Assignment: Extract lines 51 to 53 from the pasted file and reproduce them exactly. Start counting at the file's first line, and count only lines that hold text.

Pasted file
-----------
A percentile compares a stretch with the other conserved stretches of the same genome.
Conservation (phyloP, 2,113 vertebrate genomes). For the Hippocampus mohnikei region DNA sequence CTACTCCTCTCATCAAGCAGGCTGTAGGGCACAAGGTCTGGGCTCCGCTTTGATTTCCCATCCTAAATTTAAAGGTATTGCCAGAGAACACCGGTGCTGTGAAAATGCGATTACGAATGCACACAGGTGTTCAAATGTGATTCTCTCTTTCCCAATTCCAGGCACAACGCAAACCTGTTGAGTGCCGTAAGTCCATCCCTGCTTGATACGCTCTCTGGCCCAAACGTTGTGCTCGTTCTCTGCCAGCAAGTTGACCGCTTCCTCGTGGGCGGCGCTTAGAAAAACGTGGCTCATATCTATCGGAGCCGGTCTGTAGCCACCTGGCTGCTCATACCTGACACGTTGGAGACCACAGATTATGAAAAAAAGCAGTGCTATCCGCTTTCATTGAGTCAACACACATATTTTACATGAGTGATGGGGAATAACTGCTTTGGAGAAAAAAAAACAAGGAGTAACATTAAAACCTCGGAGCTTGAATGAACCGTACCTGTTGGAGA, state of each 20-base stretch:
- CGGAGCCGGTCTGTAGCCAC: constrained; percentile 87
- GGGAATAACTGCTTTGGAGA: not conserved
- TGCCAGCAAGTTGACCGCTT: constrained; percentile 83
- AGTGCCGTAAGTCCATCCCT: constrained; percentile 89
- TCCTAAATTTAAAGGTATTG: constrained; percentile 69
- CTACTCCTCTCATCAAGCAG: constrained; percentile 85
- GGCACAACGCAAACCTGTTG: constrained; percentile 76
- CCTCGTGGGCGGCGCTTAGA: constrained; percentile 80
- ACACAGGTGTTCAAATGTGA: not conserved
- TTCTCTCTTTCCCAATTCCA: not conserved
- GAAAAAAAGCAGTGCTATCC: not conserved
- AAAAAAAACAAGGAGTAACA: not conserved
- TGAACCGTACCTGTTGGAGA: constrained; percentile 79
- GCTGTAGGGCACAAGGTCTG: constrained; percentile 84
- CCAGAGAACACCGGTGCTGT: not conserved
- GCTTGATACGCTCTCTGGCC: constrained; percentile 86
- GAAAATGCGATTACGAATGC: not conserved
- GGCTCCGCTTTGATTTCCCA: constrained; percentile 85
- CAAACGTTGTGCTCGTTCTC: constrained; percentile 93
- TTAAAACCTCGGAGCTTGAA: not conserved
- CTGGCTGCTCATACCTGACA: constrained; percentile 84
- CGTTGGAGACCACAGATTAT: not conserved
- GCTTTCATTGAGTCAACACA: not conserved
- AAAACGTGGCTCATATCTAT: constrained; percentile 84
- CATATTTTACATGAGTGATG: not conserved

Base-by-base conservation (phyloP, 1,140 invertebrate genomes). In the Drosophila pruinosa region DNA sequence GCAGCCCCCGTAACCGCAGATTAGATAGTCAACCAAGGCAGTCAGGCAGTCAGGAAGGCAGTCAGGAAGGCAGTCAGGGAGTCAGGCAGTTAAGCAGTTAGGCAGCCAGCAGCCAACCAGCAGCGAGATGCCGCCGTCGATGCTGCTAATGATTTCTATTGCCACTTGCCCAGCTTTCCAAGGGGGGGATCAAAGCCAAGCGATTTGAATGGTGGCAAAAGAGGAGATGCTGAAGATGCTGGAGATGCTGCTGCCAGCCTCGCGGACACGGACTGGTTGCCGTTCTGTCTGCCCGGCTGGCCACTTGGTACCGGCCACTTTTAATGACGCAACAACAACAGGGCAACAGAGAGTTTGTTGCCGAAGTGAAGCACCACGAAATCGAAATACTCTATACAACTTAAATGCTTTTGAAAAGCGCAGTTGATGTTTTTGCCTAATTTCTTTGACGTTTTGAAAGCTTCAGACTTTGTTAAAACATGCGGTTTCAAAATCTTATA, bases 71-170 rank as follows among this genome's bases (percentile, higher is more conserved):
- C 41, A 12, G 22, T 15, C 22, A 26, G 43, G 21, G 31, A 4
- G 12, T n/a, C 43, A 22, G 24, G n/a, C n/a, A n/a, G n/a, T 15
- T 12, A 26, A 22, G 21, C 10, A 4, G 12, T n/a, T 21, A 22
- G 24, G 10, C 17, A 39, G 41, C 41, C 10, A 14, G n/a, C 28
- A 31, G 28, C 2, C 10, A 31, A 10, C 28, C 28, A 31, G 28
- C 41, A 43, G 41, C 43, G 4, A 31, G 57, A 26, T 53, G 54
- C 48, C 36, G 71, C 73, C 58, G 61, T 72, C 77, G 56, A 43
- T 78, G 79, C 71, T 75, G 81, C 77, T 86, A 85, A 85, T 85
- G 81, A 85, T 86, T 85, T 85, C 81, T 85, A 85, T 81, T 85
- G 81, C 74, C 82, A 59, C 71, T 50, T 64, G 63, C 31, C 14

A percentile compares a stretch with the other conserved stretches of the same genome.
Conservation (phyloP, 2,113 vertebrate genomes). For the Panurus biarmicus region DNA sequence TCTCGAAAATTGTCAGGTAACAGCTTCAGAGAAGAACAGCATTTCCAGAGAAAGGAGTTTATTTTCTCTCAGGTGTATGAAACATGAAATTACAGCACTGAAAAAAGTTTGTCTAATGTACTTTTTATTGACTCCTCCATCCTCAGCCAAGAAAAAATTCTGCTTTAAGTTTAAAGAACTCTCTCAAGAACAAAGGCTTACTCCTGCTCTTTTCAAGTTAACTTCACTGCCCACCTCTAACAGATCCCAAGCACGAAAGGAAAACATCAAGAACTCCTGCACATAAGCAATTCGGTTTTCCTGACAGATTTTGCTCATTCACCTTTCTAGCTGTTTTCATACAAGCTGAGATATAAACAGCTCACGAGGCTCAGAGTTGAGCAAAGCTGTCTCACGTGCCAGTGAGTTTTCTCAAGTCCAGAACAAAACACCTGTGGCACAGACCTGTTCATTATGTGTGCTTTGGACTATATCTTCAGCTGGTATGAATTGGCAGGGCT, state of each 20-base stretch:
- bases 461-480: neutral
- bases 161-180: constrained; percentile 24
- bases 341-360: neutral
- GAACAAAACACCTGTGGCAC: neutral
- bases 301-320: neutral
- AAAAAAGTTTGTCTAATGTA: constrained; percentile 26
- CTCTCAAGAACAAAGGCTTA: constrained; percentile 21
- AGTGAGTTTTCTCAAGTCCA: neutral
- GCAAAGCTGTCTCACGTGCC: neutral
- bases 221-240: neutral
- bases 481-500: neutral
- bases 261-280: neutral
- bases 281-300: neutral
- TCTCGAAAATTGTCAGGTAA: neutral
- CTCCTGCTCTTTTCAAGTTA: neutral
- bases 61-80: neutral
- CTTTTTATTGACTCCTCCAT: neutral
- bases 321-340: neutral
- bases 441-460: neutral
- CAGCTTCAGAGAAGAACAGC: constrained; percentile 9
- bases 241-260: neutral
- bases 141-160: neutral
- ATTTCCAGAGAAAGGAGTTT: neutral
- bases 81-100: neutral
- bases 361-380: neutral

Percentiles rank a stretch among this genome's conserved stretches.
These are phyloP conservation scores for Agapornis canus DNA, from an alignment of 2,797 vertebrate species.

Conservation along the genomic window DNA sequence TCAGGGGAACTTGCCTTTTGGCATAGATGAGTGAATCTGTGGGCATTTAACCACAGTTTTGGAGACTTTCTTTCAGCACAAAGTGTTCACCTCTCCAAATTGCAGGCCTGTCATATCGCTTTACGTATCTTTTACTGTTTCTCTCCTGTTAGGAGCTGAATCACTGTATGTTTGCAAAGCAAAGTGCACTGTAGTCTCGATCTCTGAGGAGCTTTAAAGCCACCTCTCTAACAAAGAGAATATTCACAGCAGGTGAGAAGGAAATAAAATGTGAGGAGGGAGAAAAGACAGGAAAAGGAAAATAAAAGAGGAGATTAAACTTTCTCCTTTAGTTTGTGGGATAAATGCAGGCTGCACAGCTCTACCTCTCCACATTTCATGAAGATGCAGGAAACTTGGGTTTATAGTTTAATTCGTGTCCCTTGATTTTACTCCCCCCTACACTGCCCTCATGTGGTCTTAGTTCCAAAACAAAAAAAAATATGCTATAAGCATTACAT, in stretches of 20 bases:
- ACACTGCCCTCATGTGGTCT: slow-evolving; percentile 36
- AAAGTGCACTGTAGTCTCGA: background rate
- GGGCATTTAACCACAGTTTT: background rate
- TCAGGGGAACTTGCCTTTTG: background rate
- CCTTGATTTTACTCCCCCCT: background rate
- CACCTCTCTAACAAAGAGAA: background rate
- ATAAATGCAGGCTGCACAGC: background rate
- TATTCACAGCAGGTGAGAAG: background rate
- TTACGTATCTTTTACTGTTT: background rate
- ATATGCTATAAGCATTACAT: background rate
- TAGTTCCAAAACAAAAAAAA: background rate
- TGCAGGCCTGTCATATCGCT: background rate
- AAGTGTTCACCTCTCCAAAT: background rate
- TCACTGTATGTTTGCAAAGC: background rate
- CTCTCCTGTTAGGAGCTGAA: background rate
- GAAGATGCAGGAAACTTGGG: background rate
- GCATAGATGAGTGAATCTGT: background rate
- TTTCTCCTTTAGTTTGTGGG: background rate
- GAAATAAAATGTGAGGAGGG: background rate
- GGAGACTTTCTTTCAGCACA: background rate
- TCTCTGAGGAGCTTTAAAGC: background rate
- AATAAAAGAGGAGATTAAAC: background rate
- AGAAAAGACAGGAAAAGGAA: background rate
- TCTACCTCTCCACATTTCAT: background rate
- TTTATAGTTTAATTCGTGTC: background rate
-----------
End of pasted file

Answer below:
- bases 481-500: neutral
- bases 261-280: neutral
- bases 281-300: neutral